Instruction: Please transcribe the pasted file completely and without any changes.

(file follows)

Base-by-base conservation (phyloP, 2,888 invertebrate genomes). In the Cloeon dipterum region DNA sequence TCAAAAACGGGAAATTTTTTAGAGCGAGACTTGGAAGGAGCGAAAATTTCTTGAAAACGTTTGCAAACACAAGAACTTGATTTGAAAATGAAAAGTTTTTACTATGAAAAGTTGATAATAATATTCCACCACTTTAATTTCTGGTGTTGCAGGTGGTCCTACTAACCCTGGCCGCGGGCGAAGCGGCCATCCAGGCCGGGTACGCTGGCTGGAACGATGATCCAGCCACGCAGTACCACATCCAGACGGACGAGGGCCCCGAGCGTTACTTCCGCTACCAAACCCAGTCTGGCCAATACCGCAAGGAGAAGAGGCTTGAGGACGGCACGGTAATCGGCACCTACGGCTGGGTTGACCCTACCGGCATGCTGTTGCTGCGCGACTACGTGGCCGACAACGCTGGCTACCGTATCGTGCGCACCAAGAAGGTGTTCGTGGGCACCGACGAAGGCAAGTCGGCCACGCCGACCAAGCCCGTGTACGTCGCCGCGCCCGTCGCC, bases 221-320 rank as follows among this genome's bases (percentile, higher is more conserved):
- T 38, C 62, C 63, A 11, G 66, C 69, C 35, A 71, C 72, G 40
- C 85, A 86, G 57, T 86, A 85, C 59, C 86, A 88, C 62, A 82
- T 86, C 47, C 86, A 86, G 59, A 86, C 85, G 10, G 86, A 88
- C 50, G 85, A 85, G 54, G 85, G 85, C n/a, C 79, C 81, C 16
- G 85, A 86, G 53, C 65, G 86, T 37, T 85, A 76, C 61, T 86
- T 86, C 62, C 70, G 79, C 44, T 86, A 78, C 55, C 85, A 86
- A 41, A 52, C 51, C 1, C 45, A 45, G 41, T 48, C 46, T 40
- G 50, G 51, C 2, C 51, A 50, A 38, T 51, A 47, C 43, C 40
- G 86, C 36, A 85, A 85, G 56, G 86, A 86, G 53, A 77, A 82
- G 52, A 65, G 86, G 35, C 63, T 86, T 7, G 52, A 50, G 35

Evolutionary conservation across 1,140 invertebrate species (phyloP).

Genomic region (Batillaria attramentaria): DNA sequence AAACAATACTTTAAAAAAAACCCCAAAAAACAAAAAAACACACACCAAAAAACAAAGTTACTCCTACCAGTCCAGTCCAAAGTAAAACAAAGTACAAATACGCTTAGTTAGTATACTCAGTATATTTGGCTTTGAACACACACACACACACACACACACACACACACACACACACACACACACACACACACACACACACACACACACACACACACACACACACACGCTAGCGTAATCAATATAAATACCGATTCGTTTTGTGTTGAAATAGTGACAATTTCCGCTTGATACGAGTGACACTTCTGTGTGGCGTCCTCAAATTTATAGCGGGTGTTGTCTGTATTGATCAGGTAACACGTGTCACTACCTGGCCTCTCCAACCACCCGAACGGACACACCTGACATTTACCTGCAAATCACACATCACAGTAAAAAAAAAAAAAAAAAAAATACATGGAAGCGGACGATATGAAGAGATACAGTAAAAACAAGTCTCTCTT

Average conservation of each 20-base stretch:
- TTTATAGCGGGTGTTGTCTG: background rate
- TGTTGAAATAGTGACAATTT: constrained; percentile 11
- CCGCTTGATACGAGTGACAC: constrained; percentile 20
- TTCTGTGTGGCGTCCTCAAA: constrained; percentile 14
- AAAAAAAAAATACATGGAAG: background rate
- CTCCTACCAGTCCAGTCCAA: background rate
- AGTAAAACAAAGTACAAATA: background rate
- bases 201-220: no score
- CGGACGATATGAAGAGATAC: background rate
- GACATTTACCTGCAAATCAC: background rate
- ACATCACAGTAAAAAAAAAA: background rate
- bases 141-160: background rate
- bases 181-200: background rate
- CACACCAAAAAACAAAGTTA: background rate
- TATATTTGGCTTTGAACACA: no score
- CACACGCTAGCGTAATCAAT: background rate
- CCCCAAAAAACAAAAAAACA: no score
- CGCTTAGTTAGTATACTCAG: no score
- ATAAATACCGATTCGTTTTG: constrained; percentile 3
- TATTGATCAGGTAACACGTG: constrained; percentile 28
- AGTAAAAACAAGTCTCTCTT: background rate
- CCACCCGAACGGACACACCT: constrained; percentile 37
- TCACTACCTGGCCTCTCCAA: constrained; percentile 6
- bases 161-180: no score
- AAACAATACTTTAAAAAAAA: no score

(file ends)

Base-by-base conservation (phyloP, 2,888 invertebrate genomes). In the Cloeon dipterum region DNA sequence TCAAAAACGGGAAATTTTTTAGAGCGAGACTTGGAAGGAGCGAAAATTTCTTGAAAACGTTTGCAAACACAAGAACTTGATTTGAAAATGAAAAGTTTTTACTATGAAAAGTTGATAATAATATTCCACCACTTTAATTTCTGGTGTTGCAGGTGGTCCTACTAACCCTGGCCGCGGGCGAAGCGGCCATCCAGGCCGGGTACGCTGGCTGGAACGATGATCCAGCCACGCAGTACCACATCCAGACGGACGAGGGCCCCGAGCGTTACTTCCGCTACCAAACCCAGTCTGGCCAATACCGCAAGGAGAAGAGGCTTGAGGACGGCACGGTAATCGGCACCTACGGCTGGGTTGACCCTACCGGCATGCTGTTGCTGCGCGACTACGTGGCCGACAACGCTGGCTACCGTATCGTGCGCACCAAGAAGGTGTTCGTGGGCACCGACGAAGGCAAGTCGGCCACGCCGACCAAGCCCGTGTACGTCGCCGCGCCCGTCGCC, bases 221-320 rank as follows among this genome's bases (percentile, higher is more conserved):
- T 38, C 62, C 63, A 11, G 66, C 69, C 35, A 71, C 72, G 40
- C 85, A 86, G 57, T 86, A 85, C 59, C 86, A 88, C 62, A 82
- T 86, C 47, C 86, A 86, G 59, A 86, C 85, G 10, G 86, A 88
- C 50, G 85, A 85, G 54, G 85, G 85, C n/a, C 79, C 81, C 16
- G 85, A 86, G 53, C 65, G 86, T 37, T 85, A 76, C 61, T 86
- T 86, C 62, C 70, G 79, C 44, T 86, A 78, C 55, C 85, A 86
- A 41, A 52, C 51, C 1, C 45, A 45, G 41, T 48, C 46, T 40
- G 50, G 51, C 2, C 51, A 50, A 38, T 51, A 47, C 43, C 40
- G 86, C 36, A 85, A 85, G 56, G 86, A 86, G 53, A 77, A 82
- G 52, A 65, G 86, G 35, C 63, T 86, T 7, G 52, A 50, G 35

Evolutionary conservation across 1,140 invertebrate species (phyloP).

Genomic region (Batillaria attramentaria): DNA sequence AAACAATACTTTAAAAAAAACCCCAAAAAACAAAAAAACACACACCAAAAAACAAAGTTACTCCTACCAGTCCAGTCCAAAGTAAAACAAAGTACAAATACGCTTAGTTAGTATACTCAGTATATTTGGCTTTGAACACACACACACACACACACACACACACACACACACACACACACACACACACACACACACACACACACACACACACACACACACACACACGCTAGCGTAATCAATATAAATACCGATTCGTTTTGTGTTGAAATAGTGACAATTTCCGCTTGATACGAGTGACACTTCTGTGTGGCGTCCTCAAATTTATAGCGGGTGTTGTCTGTATTGATCAGGTAACACGTGTCACTACCTGGCCTCTCCAACCACCCGAACGGACACACCTGACATTTACCTGCAAATCACACATCACAGTAAAAAAAAAAAAAAAAAAAATACATGGAAGCGGACGATATGAAGAGATACAGTAAAAACAAGTCTCTCTT

Average conservation of each 20-base stretch:
- TTTATAGCGGGTGTTGTCTG: background rate
- TGTTGAAATAGTGACAATTT: constrained; percentile 11
- CCGCTTGATACGAGTGACAC: constrained; percentile 20
- TTCTGTGTGGCGTCCTCAAA: constrained; percentile 14
- AAAAAAAAAATACATGGAAG: background rate
- CTCCTACCAGTCCAGTCCAA: background rate
- AGTAAAACAAAGTACAAATA: background rate
- bases 201-220: no score
- CGGACGATATGAAGAGATAC: background rate
- GACATTTACCTGCAAATCAC: background rate
- ACATCACAGTAAAAAAAAAA: background rate
- bases 141-160: background rate
- bases 181-200: background rate
- CACACCAAAAAACAAAGTTA: background rate
- TATATTTGGCTTTGAACACA: no score
- CACACGCTAGCGTAATCAAT: background rate
- CCCCAAAAAACAAAAAAACA: no score
- CGCTTAGTTAGTATACTCAG: no score
- ATAAATACCGATTCGTTTTG: constrained; percentile 3
- TATTGATCAGGTAACACGTG: constrained; percentile 28
- AGTAAAAACAAGTCTCTCTT: background rate
- CCACCCGAACGGACACACCT: constrained; percentile 37
- TCACTACCTGGCCTCTCCAA: constrained; percentile 6
- bases 161-180: no score
- AAACAATACTTTAAAAAAAA: no score